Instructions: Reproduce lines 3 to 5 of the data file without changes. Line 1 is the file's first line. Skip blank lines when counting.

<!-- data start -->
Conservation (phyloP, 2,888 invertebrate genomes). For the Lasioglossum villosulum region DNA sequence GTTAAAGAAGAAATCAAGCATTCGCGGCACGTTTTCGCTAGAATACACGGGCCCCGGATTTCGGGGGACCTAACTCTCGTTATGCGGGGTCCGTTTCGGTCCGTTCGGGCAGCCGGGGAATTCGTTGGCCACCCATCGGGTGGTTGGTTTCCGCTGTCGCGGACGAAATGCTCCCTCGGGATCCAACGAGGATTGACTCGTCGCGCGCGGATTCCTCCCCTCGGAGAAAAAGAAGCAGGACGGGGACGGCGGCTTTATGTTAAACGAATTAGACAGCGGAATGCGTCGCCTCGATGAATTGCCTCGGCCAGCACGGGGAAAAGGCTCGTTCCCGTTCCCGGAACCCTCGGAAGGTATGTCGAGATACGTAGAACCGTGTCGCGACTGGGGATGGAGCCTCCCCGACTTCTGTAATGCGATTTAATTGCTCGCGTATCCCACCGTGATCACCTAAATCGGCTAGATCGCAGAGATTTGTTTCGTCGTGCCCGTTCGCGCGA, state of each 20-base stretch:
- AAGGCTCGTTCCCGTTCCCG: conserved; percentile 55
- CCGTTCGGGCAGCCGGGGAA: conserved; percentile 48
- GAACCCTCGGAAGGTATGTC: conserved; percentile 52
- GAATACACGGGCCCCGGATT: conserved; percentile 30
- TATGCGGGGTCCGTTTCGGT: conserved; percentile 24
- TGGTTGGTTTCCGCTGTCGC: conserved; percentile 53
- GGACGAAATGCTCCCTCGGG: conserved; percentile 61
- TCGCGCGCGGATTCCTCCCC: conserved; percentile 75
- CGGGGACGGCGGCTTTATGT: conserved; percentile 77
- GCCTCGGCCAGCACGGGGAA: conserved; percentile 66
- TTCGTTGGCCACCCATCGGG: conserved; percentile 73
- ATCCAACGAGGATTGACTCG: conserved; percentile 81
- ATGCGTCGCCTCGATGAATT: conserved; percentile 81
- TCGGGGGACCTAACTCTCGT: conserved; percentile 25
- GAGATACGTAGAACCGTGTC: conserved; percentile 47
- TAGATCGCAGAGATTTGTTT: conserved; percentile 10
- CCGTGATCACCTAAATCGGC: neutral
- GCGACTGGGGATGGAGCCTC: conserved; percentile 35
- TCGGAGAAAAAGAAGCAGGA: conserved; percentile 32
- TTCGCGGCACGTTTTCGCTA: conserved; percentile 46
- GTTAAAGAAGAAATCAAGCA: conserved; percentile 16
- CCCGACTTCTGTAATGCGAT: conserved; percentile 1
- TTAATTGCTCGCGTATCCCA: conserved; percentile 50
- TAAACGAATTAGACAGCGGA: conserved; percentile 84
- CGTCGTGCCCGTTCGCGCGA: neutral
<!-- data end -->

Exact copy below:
- CCGTTCGGGCAGCCGGGGAA: conserved; percentile 48
- GAACCCTCGGAAGGTATGTC: conserved; percentile 52
- GAATACACGGGCCCCGGATT: conserved; percentile 30